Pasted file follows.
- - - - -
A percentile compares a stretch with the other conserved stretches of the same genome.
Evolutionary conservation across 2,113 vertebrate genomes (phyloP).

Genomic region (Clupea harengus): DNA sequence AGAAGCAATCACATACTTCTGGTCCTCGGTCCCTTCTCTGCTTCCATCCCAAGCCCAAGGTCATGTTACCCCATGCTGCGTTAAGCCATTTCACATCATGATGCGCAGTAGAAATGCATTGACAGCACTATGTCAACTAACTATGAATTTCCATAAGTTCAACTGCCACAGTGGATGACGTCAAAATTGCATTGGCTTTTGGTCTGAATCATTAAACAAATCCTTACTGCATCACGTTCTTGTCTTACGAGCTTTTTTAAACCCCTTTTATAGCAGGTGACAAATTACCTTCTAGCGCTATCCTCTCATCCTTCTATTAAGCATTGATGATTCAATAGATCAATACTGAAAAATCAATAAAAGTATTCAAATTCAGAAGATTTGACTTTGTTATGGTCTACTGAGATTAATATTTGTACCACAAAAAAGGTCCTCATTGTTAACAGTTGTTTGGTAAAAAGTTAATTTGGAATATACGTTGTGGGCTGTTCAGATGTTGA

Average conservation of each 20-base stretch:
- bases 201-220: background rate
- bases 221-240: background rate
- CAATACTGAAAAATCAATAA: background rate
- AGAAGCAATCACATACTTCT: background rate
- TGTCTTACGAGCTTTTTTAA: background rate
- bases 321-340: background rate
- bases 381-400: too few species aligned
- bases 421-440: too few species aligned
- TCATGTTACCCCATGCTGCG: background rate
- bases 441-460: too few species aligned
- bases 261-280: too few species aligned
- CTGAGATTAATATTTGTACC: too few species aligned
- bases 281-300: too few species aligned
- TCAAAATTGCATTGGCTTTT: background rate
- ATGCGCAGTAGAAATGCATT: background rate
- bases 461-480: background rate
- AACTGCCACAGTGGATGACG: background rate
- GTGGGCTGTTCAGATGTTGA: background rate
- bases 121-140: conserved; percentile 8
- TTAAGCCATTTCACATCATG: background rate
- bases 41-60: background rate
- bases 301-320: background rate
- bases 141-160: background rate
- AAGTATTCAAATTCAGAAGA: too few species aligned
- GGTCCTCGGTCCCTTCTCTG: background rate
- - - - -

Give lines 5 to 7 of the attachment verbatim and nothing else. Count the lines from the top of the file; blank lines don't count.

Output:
- bases 201-220: background rate
- bases 221-240: background rate
- CAATACTGAAAAATCAATAA: background rate